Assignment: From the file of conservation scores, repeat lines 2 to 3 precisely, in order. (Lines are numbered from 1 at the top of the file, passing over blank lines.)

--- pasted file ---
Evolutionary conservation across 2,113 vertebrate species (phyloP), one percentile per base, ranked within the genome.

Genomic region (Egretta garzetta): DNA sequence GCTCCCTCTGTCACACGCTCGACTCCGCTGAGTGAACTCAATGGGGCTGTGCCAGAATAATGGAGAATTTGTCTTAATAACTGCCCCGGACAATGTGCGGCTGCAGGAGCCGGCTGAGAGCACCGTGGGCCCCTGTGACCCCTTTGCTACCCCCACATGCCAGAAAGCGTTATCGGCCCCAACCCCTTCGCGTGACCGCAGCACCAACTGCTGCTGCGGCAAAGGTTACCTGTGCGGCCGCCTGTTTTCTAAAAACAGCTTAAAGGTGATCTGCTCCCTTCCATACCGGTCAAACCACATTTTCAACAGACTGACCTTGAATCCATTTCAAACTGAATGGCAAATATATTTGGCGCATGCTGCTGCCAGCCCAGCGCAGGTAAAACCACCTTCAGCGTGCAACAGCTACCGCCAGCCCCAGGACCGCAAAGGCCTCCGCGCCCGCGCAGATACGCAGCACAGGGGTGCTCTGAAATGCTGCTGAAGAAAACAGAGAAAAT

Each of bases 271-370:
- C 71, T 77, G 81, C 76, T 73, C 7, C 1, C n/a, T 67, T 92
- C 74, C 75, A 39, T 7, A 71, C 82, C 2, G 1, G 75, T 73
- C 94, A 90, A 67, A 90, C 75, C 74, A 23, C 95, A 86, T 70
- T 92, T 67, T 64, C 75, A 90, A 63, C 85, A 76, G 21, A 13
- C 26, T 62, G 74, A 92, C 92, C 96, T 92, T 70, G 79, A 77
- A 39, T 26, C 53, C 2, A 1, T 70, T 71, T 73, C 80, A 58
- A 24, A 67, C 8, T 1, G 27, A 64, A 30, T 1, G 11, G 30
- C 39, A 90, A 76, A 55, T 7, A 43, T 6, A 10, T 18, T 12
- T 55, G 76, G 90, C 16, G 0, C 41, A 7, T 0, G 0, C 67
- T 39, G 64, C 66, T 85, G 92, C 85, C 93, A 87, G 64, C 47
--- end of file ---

Genomic region (Egretta garzetta): DNA sequence GCTCCCTCTGTCACACGCTCGACTCCGCTGAGTGAACTCAATGGGGCTGTGCCAGAATAATGGAGAATTTGTCTTAATAACTGCCCCGGACAATGTGCGGCTGCAGGAGCCGGCTGAGAGCACCGTGGGCCCCTGTGACCCCTTTGCTACCCCCACATGCCAGAAAGCGTTATCGGCCCCAACCCCTTCGCGTGACCGCAGCACCAACTGCTGCTGCGGCAAAGGTTACCTGTGCGGCCGCCTGTTTTCTAAAAACAGCTTAAAGGTGATCTGCTCCCTTCCATACCGGTCAAACCACATTTTCAACAGACTGACCTTGAATCCATTTCAAACTGAATGGCAAATATATTTGGCGCATGCTGCTGCCAGCCCAGCGCAGGTAAAACCACCTTCAGCGTGCAACAGCTACCGCCAGCCCCAGGACCGCAAAGGCCTCCGCGCCCGCGCAGATACGCAGCACAGGGGTGCTCTGAAATGCTGCTGAAGAAAACAGAGAAAAT

Each of bases 271-370: